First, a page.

|The title page of the 1830 edition |
of the Book of Mormon.
A few weeks ago I was alerted to the recent publication of volume 321 of the series Nineteenth-Century Literature Criticism. Not being familiar with this series, I did some online sleuthing. As explained on the website of its publisher, Nineteenth-Century Literature Criticism,
assembles critical responses to the works of 19th-century authors of all sorts—novelists, poets, playwrights, journalists, philosophers, political leaders, scientists, mathematicians and writers from other genres—from every region of the world.
Each of the more than 300 volumes in this long-standing series profiles approximately 3-6 novelists, poets, playwrights, journalists, philosophers or other creative and nonfiction writers by providing full-text or excerpted criticism reproduced from books, magazines, literary reviews, newspapers and scholarly journals. Clear, accessible introductory essays followed by carefully selected critical responses allow end-users to engage with a variety of scholarly views and conversations about authors, works and literary topics. Introductory essays are written and entries compiled by professional literature researchers and other subject matter experts; many include an author portrait. A full citation and annotation precede each of the approximately 50 essays per volume. The series currently covers nearly 600 authors and also includes numerous entries focusing on literary topics and individual works. Students writing papers or class presentations, instructors preparing their syllabi, or anyone seeking a deeper understanding of the 19th century will find this a highly useful resource.So far, so good. But what does this have to do with ABMS?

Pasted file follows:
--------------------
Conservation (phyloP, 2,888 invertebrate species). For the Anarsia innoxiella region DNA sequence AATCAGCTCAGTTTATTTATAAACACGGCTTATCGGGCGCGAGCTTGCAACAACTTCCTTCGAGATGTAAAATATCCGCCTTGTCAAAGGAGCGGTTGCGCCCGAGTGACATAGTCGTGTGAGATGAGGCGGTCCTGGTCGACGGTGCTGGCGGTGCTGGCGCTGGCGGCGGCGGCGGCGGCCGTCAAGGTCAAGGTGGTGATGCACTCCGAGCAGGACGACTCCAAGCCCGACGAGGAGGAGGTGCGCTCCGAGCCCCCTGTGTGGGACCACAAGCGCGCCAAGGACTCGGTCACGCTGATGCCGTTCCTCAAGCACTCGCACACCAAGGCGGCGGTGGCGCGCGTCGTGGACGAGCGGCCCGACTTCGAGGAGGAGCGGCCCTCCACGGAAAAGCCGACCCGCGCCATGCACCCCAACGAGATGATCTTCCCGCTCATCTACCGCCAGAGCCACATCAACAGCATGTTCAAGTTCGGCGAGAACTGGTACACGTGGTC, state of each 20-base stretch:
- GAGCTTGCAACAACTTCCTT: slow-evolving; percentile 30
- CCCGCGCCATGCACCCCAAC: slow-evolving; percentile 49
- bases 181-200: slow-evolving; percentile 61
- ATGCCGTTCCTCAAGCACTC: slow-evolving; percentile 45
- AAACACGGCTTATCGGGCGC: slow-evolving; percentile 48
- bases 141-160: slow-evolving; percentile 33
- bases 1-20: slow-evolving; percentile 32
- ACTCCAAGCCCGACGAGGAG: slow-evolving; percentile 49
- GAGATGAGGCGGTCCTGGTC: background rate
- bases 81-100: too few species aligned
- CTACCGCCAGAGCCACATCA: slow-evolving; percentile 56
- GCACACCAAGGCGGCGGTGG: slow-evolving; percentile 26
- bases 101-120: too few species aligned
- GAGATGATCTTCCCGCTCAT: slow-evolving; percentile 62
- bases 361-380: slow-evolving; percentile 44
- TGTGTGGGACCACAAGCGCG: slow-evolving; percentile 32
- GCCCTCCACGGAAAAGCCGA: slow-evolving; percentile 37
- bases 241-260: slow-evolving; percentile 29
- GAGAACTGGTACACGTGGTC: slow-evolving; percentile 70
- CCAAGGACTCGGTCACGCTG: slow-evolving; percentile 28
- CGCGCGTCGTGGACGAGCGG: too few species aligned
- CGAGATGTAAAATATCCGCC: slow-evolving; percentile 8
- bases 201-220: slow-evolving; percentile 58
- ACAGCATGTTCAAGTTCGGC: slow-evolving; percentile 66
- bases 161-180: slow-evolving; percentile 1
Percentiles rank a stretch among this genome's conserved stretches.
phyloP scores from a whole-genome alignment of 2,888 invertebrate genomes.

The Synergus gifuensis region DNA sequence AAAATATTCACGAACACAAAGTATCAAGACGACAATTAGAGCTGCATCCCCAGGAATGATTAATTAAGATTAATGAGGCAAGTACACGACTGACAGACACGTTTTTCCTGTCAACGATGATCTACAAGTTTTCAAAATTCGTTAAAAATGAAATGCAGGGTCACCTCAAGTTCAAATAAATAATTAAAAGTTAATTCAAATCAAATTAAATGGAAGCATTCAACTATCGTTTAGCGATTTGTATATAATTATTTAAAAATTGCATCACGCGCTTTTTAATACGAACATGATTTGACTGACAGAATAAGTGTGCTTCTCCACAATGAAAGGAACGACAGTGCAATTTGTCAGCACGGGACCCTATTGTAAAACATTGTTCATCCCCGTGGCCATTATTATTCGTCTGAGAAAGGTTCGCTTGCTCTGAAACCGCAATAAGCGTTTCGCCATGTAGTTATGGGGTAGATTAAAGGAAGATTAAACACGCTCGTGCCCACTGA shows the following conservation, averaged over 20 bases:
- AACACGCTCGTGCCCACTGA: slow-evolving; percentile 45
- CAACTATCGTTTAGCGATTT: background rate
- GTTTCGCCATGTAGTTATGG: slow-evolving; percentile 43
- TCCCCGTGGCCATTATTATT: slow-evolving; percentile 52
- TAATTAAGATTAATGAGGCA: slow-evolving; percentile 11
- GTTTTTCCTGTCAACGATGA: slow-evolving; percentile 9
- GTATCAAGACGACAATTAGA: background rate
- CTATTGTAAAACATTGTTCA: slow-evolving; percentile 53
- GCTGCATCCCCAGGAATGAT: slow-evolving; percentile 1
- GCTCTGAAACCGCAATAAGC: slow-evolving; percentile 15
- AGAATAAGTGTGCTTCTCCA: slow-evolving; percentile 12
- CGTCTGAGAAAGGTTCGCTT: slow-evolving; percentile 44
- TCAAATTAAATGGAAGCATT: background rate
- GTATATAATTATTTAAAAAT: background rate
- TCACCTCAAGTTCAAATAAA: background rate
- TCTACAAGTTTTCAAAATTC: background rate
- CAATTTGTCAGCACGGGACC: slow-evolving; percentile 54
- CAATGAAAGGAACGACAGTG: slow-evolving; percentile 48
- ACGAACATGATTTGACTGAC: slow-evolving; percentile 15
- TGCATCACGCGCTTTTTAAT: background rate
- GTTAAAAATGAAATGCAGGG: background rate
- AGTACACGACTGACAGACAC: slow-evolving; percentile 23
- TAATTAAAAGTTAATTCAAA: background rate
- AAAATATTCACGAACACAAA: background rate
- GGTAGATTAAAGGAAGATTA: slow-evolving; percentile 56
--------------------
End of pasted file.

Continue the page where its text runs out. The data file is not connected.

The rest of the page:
Well, volume 321 covers none other than the Book of Mormon in nearly 130 pages of critical notes and reproduced scholarly articles. What is especially pertinent to ABMS, however, is what was reproduced.
You see, following a reproduction of Alexander Campbell's (in)famous critique Delusions, the volume reprints the following:
- John W. Welch, "Chiasmus in the Book of Mormon," BYU Studies 10, no. 1 (1969)" 69–84.
- Richard L. Bushman, "The Book of Mormon and the American Revolution," BYU Studies 17, no. 1 (1977): 3–20.
- C. Wilfred Griggs, "The Book of Mormon as an Ancient Book," BYU Studies 22, no. 3 (1982): 259–278.
And all of them have been reproduced in a mainstream, non-Mormon academic publication as works deemed important for understanding the Book of Mormon.
To be sure, the compendium also reproduces works that read the Book of Mormon as a 19th century text. But this does not take away from the fact that the editor of this volume, Lawrence J. Trudeau, decided that these three works arguing for the Book of Mormon's historicity were of high enough academic calibre that they deserved to be included in the scholarly discussion.
It would appear, then, that Professor Jenkins was a bit hasty in his damning verdict against ABMS.